As it turns out, most major cities – including those in the south – have gay men’s choruses. Atlanta has one, Nashville has a huge mixed chorus as does Charlotte, while Birmingham has two – they are really all over. I didn’t know anything beyond our own, Knoxville Gay Men’s Chorus, and the fact that the first time I every heard them, they stopped me in my tracks with a rendition of “Bridge Over Troubled Water,” and broke my heart.
Currently under the directorship of Dr. Alan Stevens, they’ve been together for five years since their founding in 2011 by Bleu Copas and Chris Hamblin. Dr. Stevens is a member of the music faculty at ETSU and travels to Knoxville each Monday night for rehearsal. The group has around forty-five members, though around the time of the Christmas production it grows a bit, making them a small group compared to those some cities, but they a thriving young organization, nonetheless.
I met with Josh Purvis, vice-president and board member, and Kyle Schellenger, board member and production supervisor, as well as chair of public relations and marketing. Kyle confessed, “this is a big reason I stayed in Knoxville. It’s like a family.” Josh added, “Sometimes a song will just ‘get me.'” Kyle agreed, noting that “Tell My Father,” is that way for him.
Along with the larger Knoxville Choral Society, the group represents one of the few non-church or school-affiliated choral groups to be found locally. Members range from eighteen-years-old to sixty and represent a full range of professions.
The two told me that for gay men there are limited options or “scenes.” The bar scene and softball leagues not appealing to everyone, there needed to be an artistic outlet and the Knoxville Men’s Gay Chorus provided that for them. Starting with fifteen men, the group has grown to include professional opera singers and men with little background in music.The chorus welcomes all males – straight or gay – and the auditions involve only minimal requirements. Mostly they want committed members who are willing to grow their musical skills. Members pay dues which helps finance operations.
As with most non-profit groups, they need financial support. Kroger has partnered with them and customers wishing to do so can donate a percentage of their purchases to the group. Prestige Cleaners donates use of tuxedos for performances. They also are in need of additional corporate sponsors – they already have Regal Entertainment and Clayton Bank – and “sound supporters,” which are patrons agreeing to set up a monthly tax deductible donation.
They have a number of appearances, trips and fundraisers in the upcoming weeks and months. For starters, you can hear them tomorrow at 4:15 on the choral stage at the Rossini Festival. You will be treated to a range of the genres the group presents, varying from traditional choral music to spiritual and pop music. It’s the first performance I put on my list at the festival each year.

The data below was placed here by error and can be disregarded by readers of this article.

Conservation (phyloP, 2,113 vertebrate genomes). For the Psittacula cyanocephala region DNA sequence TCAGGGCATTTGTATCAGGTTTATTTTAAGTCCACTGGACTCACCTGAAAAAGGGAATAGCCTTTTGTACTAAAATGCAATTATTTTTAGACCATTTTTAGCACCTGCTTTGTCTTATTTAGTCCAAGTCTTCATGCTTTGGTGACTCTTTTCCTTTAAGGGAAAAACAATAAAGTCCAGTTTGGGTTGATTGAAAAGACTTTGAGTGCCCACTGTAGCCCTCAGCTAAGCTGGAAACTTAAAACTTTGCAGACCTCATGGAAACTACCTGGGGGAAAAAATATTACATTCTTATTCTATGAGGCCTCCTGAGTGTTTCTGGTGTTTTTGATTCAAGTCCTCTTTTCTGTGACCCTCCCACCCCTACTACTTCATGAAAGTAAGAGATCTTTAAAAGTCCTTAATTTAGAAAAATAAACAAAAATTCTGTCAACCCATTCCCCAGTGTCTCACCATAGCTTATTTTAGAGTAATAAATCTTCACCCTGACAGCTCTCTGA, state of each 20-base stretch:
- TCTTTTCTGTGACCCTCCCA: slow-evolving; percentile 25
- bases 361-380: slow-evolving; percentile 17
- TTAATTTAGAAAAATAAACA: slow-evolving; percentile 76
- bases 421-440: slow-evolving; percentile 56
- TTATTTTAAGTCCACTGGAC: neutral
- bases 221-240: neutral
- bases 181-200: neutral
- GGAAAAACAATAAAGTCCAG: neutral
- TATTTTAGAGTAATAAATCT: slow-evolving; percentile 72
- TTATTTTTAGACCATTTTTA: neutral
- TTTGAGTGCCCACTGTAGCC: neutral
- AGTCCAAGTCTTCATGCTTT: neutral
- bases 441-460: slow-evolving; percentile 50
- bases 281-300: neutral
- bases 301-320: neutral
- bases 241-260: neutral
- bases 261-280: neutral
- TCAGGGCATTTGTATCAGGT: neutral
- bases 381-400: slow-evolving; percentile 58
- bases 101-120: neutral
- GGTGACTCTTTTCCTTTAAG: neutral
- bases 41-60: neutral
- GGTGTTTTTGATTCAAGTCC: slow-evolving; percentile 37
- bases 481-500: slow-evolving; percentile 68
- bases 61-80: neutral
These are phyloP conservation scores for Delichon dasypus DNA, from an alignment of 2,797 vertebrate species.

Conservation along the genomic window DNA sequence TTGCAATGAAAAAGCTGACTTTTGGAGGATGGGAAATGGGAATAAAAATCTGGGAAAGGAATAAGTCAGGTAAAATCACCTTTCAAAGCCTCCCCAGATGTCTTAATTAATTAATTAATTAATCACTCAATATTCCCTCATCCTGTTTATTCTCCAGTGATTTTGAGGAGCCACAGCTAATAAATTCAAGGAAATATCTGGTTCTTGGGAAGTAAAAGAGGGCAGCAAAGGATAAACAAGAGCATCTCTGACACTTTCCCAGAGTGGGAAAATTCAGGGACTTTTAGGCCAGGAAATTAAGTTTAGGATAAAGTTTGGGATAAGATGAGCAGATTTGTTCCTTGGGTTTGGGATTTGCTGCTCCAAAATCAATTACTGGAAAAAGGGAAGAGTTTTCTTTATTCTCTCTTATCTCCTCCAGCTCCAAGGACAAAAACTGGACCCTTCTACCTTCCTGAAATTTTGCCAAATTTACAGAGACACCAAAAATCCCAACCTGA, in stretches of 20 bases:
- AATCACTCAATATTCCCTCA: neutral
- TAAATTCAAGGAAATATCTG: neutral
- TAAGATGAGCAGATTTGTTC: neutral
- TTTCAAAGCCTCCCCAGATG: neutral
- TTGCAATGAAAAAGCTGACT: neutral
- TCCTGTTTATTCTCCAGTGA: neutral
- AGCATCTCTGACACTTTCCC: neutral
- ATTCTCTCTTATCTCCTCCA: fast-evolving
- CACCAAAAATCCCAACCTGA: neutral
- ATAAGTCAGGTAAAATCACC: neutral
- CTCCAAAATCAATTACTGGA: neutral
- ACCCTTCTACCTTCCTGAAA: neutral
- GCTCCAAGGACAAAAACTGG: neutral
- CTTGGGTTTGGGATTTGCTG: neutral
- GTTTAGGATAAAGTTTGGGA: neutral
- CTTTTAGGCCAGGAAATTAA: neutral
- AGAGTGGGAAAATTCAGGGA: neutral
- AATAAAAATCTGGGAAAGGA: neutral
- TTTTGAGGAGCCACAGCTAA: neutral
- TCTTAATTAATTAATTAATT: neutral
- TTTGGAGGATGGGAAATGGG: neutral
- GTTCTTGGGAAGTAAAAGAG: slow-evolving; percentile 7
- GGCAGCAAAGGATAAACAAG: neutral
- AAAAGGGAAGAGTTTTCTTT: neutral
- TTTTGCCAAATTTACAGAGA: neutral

In June the group will present, “Chandelier,” at the Civic Auditorium. One highlight will include a performance of Madonna’s “Ray of Light,” arranged specifically for the group. Tickets are now on sale for this event ($13/$16) and are available as a super secret deal to you here. Use the promo code “KGMC2016” and you’ll receive a $2 discount. After Sunday the link for tickets will be www.knoxvilletickets.com.
In August the group will host, “A Little Night Music,” a fundraiser for the organization, at Jackson Terminal ($75). The gala will include everything from food, drink, a silent auction and music to aerial acrobatics. Then, in December, the very popular annual Christmas show has been moved to the Civic Auditorium to accommodate a larger crowd.
Between performances, they have a trip planned to Denver in July for G.A.L.A. The conference for choruses is held every four years and this will be the first time the Knoxville Gay Men’s Chorus has sent a group. Some of the current fundraising events are being planned with this trip in mind. The highlight will be a Sunday performance at the Ellie Caulkins Opera House.
They have an ongoing connection to downtown and want to build on that. Indicating Knoxville is a progressive city and it has been very supportive of their efforts, they want to, in turn, be an organization of which the city can be proud. As an example of the connection and support they feel, they mentioned that while they had performed at Mayor Rogero’s inauguration, she recently helped with their new introduction video (included here) for the Denver G.A.L.A. event.
And they want more. They want to be a chorus for Knoxville, not “just” a gay group. To be a part of the larger arts community in the city promoting choral music and the arts is an ongoing goal. Expansion has also been discussed regarding other choruses, such as a mixed chorus some cities have incorporated. An event inviting high school choral members to sing with them is also in the works, which fits nicely with their plans to award their first choral scholarship in 2017.
I’d encourage you to seek them out at the festival tomorrow. I can promise you a sublime musical performance that will have you feeling good all evening. Support them by attending concerts and donate to the organization if you are able. They have already achieved one goal as far as I’m concerned: they are an important part of our arts community and I’m very proud to call them ours.